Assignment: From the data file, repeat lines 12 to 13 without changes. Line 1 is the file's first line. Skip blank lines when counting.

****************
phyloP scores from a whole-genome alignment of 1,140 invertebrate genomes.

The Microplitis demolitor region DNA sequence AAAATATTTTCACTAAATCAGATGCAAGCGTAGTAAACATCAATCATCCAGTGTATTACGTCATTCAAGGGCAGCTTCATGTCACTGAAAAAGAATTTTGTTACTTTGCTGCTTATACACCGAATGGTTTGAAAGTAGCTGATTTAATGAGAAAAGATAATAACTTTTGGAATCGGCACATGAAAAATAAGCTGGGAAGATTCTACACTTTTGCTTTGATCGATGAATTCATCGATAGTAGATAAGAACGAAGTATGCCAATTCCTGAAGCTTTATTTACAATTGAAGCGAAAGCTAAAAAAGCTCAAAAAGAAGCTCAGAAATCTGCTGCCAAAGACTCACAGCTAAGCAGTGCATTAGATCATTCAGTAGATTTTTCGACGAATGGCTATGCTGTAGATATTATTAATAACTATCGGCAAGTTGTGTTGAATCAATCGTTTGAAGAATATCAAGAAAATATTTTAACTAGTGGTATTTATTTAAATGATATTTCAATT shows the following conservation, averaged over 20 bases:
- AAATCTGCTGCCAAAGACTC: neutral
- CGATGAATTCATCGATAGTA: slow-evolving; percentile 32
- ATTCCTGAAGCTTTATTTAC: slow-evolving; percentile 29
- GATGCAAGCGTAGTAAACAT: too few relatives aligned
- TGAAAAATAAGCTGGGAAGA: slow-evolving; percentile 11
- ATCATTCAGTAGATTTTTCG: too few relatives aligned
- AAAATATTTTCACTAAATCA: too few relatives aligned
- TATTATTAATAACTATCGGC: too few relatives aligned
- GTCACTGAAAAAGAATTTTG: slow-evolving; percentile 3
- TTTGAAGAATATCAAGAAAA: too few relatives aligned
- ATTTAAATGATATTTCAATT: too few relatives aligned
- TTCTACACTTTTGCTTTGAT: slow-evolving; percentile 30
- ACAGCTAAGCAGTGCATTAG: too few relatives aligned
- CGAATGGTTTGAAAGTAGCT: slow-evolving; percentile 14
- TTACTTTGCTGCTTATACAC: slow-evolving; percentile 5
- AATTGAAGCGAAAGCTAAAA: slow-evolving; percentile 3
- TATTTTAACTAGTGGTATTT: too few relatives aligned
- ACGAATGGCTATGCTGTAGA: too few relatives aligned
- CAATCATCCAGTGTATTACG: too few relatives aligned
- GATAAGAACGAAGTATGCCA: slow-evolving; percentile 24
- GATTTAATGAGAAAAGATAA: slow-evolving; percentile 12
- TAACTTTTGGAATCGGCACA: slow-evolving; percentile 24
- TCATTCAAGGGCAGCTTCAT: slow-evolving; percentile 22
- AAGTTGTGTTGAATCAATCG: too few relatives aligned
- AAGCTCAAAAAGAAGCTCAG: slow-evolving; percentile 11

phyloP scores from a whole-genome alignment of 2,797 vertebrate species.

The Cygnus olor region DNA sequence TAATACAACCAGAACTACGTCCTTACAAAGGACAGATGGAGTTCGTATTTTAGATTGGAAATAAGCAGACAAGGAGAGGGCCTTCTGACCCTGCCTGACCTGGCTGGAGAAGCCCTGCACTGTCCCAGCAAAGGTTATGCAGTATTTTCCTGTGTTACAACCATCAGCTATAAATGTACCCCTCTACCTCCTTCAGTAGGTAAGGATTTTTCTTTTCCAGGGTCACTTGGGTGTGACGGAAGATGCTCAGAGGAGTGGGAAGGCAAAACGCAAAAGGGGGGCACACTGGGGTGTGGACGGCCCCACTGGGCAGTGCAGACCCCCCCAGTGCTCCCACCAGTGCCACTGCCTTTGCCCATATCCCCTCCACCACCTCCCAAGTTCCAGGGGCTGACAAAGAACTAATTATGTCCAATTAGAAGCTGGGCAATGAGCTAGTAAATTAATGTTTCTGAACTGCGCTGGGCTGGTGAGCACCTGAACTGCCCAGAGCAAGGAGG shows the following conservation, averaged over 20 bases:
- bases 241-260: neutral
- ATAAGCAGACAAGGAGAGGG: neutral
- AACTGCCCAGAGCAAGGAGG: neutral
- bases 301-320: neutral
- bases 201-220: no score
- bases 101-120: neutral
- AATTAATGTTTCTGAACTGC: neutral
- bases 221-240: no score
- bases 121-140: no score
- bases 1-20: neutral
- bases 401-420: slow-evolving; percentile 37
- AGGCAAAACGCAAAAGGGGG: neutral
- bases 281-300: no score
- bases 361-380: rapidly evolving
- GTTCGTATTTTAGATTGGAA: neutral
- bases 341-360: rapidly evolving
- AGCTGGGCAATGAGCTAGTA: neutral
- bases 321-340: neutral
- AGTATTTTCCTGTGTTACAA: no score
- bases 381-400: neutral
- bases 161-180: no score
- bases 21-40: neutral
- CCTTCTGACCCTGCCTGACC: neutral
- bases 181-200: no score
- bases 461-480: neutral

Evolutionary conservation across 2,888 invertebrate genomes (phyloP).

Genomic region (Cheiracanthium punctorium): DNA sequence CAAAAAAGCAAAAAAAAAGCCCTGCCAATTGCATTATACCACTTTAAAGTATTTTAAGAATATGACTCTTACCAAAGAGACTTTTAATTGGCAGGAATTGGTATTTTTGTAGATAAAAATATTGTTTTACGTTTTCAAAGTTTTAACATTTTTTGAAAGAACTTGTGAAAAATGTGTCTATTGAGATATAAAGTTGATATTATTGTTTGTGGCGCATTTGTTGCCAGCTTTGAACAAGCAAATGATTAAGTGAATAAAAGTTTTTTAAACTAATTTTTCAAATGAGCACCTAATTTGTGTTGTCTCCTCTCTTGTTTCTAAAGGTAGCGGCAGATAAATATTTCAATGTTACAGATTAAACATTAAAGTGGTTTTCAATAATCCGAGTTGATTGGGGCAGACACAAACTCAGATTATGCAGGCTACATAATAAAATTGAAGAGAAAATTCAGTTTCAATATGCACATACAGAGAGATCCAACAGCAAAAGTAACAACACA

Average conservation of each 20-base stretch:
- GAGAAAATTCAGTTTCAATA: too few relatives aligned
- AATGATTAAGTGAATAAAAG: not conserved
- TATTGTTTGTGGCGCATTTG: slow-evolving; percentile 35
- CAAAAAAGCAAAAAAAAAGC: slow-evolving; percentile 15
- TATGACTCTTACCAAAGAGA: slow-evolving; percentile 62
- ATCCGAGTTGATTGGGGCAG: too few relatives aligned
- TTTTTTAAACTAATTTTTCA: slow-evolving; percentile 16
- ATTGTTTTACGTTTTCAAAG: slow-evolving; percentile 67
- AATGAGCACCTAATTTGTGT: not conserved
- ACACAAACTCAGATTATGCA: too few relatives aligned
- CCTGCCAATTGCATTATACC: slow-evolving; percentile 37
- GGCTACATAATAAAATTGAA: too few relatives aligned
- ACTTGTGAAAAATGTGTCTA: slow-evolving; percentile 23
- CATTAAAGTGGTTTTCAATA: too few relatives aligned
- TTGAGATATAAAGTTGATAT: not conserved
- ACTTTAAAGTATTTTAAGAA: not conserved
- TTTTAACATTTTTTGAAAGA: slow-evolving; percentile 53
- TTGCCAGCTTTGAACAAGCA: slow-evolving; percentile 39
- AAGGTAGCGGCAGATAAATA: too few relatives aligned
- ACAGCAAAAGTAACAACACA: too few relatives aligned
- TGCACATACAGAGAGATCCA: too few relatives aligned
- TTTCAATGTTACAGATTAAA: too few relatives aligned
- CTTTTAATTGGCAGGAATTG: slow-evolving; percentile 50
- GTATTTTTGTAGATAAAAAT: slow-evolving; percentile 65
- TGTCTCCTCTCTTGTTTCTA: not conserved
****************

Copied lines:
- TTTGAAGAATATCAAGAAAA: too few relatives aligned
- ATTTAAATGATATTTCAATT: too few relatives aligned